Many average home PC owners are unaware of the power of the right-click in Windows. However, there are many useful things that can be done with the right-click. Here are three tips worth knowing about.
Right-click drag and drop
When you drag and drop a file with the left-click, the result varies. A shortcut may be created or the file may be copied or it may be moved. It depends on the circumstances. That is fine, if you remember which action takes place when. Instead, I prefer to use the right-click to drag and drop. In this case you first get a menu, which allows you to choose the operation that you had in mind.
Combine Shift with right-click
If you hold down the Shift key when right-clicking a file, the context menu will contain some added items. The extra entries vary, depending on which version of Windows you are using. For example, in Windows XP, “Pin to Start Menu” is added. In Windows Vista/7, “Copy as Path” is added. In Windows 7, the “Send To” menu is augmented. A somewhat different set of options is added to the context menu in Windows Vista/7 when clicking a folder instead of a file. I have already mentioned the "Open command window here" option.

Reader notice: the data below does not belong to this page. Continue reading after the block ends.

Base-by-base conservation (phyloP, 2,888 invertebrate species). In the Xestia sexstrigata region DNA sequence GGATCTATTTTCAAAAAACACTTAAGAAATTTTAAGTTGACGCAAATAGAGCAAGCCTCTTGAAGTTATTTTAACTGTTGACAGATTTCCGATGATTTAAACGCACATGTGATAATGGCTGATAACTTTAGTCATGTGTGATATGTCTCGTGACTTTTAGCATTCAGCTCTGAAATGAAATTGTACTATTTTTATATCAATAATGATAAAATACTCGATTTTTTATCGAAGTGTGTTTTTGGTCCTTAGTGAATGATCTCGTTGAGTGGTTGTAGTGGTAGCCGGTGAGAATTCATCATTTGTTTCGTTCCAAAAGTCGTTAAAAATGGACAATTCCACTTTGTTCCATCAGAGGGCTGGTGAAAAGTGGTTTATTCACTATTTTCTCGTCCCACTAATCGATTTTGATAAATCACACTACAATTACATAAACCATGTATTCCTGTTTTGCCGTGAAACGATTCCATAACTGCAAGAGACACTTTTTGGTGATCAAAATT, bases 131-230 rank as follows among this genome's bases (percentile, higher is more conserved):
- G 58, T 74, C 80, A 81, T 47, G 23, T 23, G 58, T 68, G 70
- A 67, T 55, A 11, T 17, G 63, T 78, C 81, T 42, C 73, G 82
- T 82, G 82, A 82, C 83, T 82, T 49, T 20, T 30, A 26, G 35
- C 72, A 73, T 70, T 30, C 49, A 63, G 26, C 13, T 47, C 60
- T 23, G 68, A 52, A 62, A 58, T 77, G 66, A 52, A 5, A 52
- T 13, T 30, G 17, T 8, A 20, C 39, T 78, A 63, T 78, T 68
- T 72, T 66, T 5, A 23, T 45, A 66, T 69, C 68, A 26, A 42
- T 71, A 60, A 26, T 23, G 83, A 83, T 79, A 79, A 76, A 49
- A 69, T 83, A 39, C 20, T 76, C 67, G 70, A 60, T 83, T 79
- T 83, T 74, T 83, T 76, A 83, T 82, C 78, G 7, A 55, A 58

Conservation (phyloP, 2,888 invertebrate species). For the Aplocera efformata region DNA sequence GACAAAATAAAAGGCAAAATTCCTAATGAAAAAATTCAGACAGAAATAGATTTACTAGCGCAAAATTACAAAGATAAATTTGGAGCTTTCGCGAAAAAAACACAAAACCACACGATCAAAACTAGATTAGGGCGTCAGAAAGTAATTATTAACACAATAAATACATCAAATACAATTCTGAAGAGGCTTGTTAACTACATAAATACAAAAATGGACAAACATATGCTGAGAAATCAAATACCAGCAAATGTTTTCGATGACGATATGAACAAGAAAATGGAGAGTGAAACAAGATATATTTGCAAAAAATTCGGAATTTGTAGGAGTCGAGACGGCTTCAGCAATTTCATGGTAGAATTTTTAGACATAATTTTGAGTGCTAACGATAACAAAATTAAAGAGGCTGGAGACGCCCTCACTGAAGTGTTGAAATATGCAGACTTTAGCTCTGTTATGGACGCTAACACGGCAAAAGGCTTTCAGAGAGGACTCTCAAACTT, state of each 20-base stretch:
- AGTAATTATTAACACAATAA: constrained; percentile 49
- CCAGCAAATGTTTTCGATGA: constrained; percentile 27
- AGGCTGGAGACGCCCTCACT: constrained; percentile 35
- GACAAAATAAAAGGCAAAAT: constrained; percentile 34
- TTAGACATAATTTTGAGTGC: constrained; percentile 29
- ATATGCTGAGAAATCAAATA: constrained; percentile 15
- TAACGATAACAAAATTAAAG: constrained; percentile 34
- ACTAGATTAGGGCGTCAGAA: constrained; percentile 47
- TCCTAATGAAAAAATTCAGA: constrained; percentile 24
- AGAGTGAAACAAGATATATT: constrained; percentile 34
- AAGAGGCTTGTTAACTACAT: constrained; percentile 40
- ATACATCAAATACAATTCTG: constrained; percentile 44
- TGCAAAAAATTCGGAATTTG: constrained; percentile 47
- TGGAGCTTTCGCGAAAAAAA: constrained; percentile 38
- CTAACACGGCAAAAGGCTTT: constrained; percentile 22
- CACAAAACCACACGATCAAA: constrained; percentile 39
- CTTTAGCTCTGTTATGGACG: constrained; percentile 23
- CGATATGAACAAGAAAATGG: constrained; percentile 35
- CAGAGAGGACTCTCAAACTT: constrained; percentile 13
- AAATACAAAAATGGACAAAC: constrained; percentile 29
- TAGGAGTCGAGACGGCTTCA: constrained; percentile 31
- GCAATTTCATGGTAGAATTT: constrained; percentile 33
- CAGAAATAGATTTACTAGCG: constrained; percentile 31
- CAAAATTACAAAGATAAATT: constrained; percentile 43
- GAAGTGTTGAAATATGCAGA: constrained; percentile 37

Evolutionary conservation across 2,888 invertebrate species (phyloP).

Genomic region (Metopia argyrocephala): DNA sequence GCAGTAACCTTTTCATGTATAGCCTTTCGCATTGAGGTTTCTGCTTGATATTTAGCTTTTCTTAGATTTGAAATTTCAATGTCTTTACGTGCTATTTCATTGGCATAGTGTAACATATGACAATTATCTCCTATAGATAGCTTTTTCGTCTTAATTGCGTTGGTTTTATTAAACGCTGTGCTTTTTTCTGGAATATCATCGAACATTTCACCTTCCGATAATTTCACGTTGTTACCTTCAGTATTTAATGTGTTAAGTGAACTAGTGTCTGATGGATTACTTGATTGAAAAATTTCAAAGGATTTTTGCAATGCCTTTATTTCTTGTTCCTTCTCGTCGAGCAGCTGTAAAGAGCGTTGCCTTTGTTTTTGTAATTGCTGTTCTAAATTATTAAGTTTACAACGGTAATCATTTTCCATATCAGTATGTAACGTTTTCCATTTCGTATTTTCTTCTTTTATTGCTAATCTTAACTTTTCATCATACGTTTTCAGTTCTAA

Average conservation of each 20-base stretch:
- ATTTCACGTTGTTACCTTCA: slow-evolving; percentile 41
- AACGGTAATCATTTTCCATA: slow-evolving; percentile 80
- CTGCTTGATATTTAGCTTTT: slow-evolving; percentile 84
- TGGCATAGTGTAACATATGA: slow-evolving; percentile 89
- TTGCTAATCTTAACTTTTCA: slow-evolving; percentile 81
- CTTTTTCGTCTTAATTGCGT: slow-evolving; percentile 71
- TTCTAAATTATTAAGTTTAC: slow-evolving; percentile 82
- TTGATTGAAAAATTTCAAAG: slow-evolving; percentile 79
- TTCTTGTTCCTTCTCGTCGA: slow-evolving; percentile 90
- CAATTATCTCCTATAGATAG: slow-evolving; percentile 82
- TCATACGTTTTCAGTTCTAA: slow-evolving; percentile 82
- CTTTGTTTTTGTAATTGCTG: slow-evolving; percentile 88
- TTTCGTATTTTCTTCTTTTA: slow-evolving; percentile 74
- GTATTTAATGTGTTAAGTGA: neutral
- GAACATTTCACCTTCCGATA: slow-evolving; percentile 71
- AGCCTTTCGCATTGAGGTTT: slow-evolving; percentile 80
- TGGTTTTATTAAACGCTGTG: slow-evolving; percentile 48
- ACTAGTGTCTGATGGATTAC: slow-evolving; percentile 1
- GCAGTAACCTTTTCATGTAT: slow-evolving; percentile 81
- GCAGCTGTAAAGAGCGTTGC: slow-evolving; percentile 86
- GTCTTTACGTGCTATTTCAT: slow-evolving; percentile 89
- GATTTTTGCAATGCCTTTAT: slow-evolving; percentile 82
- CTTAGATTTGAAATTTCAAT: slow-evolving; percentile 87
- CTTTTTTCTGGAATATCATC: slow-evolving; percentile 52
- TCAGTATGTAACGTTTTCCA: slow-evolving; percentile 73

Get standard context menu for a Windows 7 file pinned to taskbar
Windows 7 has a new feature involving the taskbar. Programs can be pinned there for ready access. When you right-click a taskbar icon, however, you get the new “jumplist” instead of the conventional context menu. To show the context menu, hold down both the Control and Shift keys and right-click. This will bring up the standard expanded context menu that is obtained when combining Shift with a right-click on an unpinned icon.
These tips are just the beginning of what you can do with the right-click. Go to this link for many more ways that the right-click can make using Windows easier.
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